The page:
The validity and reliability of the MPI have been established by previous research [19,20,21]. In a feasibility study, MPI scores differed significantly between the maladjusted and psychotic group and the healthy controls [22]. The test-retest reliability was 0.69 (95% confidence interval [CI], 0.63–0.75), and Cronbach’s alpha was 0.72 (95% CI, 0.67–0.76) [23].

Details of MPI have been described previously [24]. Briefly, MPI is based on the results of the four sections (validity, neurosis, psychosis, and personality disorders). The validity section consists of four scales: faking good response (FGR), faking bad response (FBR), infrequency (INF), and inconsistency (INC). The neurosis section consists of anxiety (ANX), depression (DEP), and somatization (SOM) scales. For each of these scales, a higher score indicates a greater tendency to manifest mental illness symptoms. The psychosis section consists of schizophrenia (SCZ) and paranoid (PAR) scales. The personality disorder section consists of personality disorder cluster A (PDA), which comprises paranoid personality disorder, schizoid personality disorder, and schizotypal personality disorder, and personality disorder cluster B (PDB), which comprises antisocial personality disorder, borderline personality disorder, histrionic personality disorder, and narcissistic personality disorder [24].

We examined both the scores using the above-mentioned scales and the overall rate of “normal” versus “abnormal”. Subjects with pain duration at < 15 months (n = 30) versus ≥15 months (n = 33) were compared.

Statistical analysis

SPSS Statistics for Windows, version 22 (IBM Corp., Armonk, New York, USA) and MedCalc, version 19.0.7 (MedCalc Software, Mariakerke, Belgium) were used for all statistical analyses. Categorical variables are expressed as frequencies or percentages and analyzed using the chi-square test or Fisher’s exact test. The factors associated with abnormal MPI results were analyzed using multivariate logistic regression. Receiver operating characteristic (ROC) curve analysis was performed to estimate the predictive accuracy of pain duration for the binary (normal-abnormal) MPI results. The cutoff values were selected to maximize the sum of sensitivity and specificity. Continuous variables with normal distribution were analyzed using Student’s t-test. Continuous variables not following normal distribution were analyzed using the Mann-Whitney U test. To analyze the impact of each clinical measurement on the MPI scores, linear regression analysis was performed. Multivariable linear regression analysis was performed to analyze the combined effect of the clinical measurements on MPI scores. P values < 0.05 were considered statistically significant. For multiple comparisons, the Bonferroni correction was conducted.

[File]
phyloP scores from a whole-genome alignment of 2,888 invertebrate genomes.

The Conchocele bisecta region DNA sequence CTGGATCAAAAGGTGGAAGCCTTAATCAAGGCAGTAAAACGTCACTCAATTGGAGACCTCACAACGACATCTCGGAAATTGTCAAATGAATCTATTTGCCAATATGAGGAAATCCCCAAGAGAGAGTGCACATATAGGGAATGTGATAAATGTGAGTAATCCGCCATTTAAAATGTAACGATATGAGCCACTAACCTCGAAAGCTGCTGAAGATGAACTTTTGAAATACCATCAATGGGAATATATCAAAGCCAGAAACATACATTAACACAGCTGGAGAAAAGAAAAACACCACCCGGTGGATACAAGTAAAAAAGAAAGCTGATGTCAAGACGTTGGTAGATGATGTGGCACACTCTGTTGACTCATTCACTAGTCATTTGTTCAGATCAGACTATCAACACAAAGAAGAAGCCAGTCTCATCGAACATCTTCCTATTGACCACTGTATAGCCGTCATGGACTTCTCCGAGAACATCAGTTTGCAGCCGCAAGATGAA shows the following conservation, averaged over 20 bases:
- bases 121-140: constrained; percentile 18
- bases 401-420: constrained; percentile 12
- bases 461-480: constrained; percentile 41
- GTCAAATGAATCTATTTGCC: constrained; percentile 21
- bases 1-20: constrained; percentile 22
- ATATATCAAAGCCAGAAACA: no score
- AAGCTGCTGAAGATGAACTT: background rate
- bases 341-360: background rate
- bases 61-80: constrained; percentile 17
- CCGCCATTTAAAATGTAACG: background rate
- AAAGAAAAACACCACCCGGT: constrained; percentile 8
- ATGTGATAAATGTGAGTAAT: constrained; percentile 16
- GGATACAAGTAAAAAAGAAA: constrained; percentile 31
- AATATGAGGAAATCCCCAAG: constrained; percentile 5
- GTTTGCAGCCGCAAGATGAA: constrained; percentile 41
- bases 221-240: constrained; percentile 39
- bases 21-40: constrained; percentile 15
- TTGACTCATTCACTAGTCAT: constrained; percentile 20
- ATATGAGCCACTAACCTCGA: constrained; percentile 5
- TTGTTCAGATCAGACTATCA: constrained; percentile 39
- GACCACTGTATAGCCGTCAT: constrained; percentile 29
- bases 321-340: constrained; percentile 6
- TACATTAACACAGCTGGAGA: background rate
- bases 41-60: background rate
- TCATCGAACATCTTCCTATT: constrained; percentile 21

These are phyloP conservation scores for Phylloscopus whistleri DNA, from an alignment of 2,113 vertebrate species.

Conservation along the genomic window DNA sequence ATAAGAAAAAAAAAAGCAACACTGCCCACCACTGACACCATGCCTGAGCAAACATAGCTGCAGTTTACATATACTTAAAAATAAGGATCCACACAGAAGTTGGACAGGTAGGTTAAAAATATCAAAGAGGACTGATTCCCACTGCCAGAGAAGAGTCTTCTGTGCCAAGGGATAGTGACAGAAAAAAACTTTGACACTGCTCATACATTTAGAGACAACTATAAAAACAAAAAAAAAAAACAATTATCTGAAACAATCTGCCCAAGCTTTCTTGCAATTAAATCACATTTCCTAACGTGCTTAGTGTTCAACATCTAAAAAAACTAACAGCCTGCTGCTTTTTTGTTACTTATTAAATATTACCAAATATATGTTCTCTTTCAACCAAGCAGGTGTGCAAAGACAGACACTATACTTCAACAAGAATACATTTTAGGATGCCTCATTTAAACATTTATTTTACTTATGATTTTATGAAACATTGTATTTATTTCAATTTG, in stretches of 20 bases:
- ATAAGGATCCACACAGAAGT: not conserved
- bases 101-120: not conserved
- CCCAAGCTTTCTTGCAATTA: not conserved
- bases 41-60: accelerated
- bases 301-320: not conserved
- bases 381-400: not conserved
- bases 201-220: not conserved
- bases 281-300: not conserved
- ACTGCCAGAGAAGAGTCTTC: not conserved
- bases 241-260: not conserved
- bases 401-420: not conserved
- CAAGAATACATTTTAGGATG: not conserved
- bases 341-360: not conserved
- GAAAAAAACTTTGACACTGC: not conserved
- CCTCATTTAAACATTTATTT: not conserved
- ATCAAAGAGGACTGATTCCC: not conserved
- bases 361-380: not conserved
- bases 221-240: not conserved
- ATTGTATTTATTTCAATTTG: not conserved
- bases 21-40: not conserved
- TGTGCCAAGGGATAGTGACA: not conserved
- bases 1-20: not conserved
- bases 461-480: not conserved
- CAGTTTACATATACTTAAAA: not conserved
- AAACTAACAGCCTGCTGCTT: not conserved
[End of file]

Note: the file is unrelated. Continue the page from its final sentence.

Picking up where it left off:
Results

Patient characteristics

Sixty-three male subjects with CRPS had a median age of 19.3 years and mean pain duration of 27.41 ± 2.67 months. Of the 63 adolescents with CRPS, 20 (31.7%) had abnormal MPI results. Forty-nine subjects were diagnosed as type I CRPS (77.8%) and 14 were diagnosed as type II CRPS. Demographic and pain characteristics including education, socioeconomic status, parental coresidence status, mCSS, NRS score, affected site, symptomatic presentation, and treatment modality, are shown in Table 1.

Table 1 Basic demographics and pain characteristics of adolescents with complex regional pain syndrome (CRPS)

Factors associated with abnormal MPI results